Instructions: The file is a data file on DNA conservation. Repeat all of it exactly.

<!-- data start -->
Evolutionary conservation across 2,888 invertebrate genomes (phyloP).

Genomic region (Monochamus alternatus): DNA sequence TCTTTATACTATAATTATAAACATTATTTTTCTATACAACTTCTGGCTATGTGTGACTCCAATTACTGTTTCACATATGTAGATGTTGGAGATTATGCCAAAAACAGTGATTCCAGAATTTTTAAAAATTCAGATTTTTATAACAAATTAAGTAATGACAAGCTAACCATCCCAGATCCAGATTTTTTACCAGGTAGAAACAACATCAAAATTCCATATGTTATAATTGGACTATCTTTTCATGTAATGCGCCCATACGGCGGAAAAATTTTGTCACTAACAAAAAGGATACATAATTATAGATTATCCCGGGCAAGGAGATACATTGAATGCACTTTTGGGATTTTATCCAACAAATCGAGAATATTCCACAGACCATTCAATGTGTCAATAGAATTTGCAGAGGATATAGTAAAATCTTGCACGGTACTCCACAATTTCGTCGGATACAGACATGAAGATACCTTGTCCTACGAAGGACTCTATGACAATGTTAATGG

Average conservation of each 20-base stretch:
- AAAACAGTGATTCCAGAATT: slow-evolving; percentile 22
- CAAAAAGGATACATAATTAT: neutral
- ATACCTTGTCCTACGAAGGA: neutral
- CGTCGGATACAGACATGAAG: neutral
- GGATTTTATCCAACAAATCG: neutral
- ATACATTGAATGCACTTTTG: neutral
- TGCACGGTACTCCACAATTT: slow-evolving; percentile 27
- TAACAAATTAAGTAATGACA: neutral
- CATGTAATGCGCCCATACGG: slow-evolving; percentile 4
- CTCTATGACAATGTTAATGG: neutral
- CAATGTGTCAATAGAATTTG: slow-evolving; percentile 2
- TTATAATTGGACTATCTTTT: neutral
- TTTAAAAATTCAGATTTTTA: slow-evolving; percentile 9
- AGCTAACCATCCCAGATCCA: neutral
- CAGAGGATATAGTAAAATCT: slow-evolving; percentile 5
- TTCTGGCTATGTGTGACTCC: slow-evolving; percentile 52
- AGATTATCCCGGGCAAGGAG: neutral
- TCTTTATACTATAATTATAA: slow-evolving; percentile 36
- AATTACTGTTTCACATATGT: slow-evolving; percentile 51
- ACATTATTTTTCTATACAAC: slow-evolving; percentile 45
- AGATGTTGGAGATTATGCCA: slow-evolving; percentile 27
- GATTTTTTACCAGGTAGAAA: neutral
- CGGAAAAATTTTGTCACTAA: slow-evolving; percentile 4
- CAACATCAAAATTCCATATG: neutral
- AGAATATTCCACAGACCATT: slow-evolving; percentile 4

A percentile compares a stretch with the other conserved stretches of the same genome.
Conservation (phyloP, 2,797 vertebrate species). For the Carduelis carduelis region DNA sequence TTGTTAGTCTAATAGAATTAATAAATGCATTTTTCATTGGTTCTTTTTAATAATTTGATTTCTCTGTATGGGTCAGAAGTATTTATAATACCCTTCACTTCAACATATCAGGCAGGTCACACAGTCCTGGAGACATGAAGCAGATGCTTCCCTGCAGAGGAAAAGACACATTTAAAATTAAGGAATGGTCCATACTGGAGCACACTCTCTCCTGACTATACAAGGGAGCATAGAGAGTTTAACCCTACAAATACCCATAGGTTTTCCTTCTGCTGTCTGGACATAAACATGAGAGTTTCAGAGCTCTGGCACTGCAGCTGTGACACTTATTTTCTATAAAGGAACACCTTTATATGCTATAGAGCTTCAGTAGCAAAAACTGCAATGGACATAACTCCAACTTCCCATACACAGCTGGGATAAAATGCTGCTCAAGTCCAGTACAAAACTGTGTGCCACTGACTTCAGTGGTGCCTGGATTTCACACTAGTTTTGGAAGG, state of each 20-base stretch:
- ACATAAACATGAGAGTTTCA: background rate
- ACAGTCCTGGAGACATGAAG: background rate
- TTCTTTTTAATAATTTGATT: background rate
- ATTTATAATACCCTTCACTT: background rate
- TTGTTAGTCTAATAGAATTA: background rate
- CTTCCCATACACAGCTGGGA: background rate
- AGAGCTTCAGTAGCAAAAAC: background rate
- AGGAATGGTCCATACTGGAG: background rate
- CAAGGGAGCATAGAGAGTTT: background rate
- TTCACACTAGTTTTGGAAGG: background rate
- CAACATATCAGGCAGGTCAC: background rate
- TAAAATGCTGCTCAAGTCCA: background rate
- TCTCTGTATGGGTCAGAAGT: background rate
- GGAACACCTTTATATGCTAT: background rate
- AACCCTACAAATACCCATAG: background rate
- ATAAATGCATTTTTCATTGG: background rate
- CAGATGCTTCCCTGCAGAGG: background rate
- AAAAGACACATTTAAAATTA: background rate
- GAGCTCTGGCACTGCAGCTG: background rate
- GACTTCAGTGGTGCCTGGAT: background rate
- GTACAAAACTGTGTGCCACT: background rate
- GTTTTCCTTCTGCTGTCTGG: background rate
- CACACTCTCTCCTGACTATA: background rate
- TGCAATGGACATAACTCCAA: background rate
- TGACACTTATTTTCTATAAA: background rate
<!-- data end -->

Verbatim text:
Evolutionary conservation across 2,888 invertebrate genomes (phyloP).

Genomic region (Monochamus alternatus): DNA sequence TCTTTATACTATAATTATAAACATTATTTTTCTATACAACTTCTGGCTATGTGTGACTCCAATTACTGTTTCACATATGTAGATGTTGGAGATTATGCCAAAAACAGTGATTCCAGAATTTTTAAAAATTCAGATTTTTATAACAAATTAAGTAATGACAAGCTAACCATCCCAGATCCAGATTTTTTACCAGGTAGAAACAACATCAAAATTCCATATGTTATAATTGGACTATCTTTTCATGTAATGCGCCCATACGGCGGAAAAATTTTGTCACTAACAAAAAGGATACATAATTATAGATTATCCCGGGCAAGGAGATACATTGAATGCACTTTTGGGATTTTATCCAACAAATCGAGAATATTCCACAGACCATTCAATGTGTCAATAGAATTTGCAGAGGATATAGTAAAATCTTGCACGGTACTCCACAATTTCGTCGGATACAGACATGAAGATACCTTGTCCTACGAAGGACTCTATGACAATGTTAATGG

Average conservation of each 20-base stretch:
- AAAACAGTGATTCCAGAATT: slow-evolving; percentile 22
- CAAAAAGGATACATAATTAT: neutral
- ATACCTTGTCCTACGAAGGA: neutral
- CGTCGGATACAGACATGAAG: neutral
- GGATTTTATCCAACAAATCG: neutral
- ATACATTGAATGCACTTTTG: neutral
- TGCACGGTACTCCACAATTT: slow-evolving; percentile 27
- TAACAAATTAAGTAATGACA: neutral
- CATGTAATGCGCCCATACGG: slow-evolving; percentile 4
- CTCTATGACAATGTTAATGG: neutral
- CAATGTGTCAATAGAATTTG: slow-evolving; percentile 2
- TTATAATTGGACTATCTTTT: neutral
- TTTAAAAATTCAGATTTTTA: slow-evolving; percentile 9
- AGCTAACCATCCCAGATCCA: neutral
- CAGAGGATATAGTAAAATCT: slow-evolving; percentile 5
- TTCTGGCTATGTGTGACTCC: slow-evolving; percentile 52
- AGATTATCCCGGGCAAGGAG: neutral
- TCTTTATACTATAATTATAA: slow-evolving; percentile 36
- AATTACTGTTTCACATATGT: slow-evolving; percentile 51
- ACATTATTTTTCTATACAAC: slow-evolving; percentile 45
- AGATGTTGGAGATTATGCCA: slow-evolving; percentile 27
- GATTTTTTACCAGGTAGAAA: neutral
- CGGAAAAATTTTGTCACTAA: slow-evolving; percentile 4
- CAACATCAAAATTCCATATG: neutral
- AGAATATTCCACAGACCATT: slow-evolving; percentile 4

A percentile compares a stretch with the other conserved stretches of the same genome.
Conservation (phyloP, 2,797 vertebrate species). For the Carduelis carduelis region DNA sequence TTGTTAGTCTAATAGAATTAATAAATGCATTTTTCATTGGTTCTTTTTAATAATTTGATTTCTCTGTATGGGTCAGAAGTATTTATAATACCCTTCACTTCAACATATCAGGCAGGTCACACAGTCCTGGAGACATGAAGCAGATGCTTCCCTGCAGAGGAAAAGACACATTTAAAATTAAGGAATGGTCCATACTGGAGCACACTCTCTCCTGACTATACAAGGGAGCATAGAGAGTTTAACCCTACAAATACCCATAGGTTTTCCTTCTGCTGTCTGGACATAAACATGAGAGTTTCAGAGCTCTGGCACTGCAGCTGTGACACTTATTTTCTATAAAGGAACACCTTTATATGCTATAGAGCTTCAGTAGCAAAAACTGCAATGGACATAACTCCAACTTCCCATACACAGCTGGGATAAAATGCTGCTCAAGTCCAGTACAAAACTGTGTGCCACTGACTTCAGTGGTGCCTGGATTTCACACTAGTTTTGGAAGG, state of each 20-base stretch:
- ACATAAACATGAGAGTTTCA: background rate
- ACAGTCCTGGAGACATGAAG: background rate
- TTCTTTTTAATAATTTGATT: background rate
- ATTTATAATACCCTTCACTT: background rate
- TTGTTAGTCTAATAGAATTA: background rate
- CTTCCCATACACAGCTGGGA: background rate
- AGAGCTTCAGTAGCAAAAAC: background rate
- AGGAATGGTCCATACTGGAG: background rate
- CAAGGGAGCATAGAGAGTTT: background rate
- TTCACACTAGTTTTGGAAGG: background rate
- CAACATATCAGGCAGGTCAC: background rate
- TAAAATGCTGCTCAAGTCCA: background rate
- TCTCTGTATGGGTCAGAAGT: background rate
- GGAACACCTTTATATGCTAT: background rate
- AACCCTACAAATACCCATAG: background rate
- ATAAATGCATTTTTCATTGG: background rate
- CAGATGCTTCCCTGCAGAGG: background rate
- AAAAGACACATTTAAAATTA: background rate
- GAGCTCTGGCACTGCAGCTG: background rate
- GACTTCAGTGGTGCCTGGAT: background rate
- GTACAAAACTGTGTGCCACT: background rate
- GTTTTCCTTCTGCTGTCTGG: background rate
- CACACTCTCTCCTGACTATA: background rate
- TGCAATGGACATAACTCCAA: background rate
- TGACACTTATTTTCTATAAA: background rate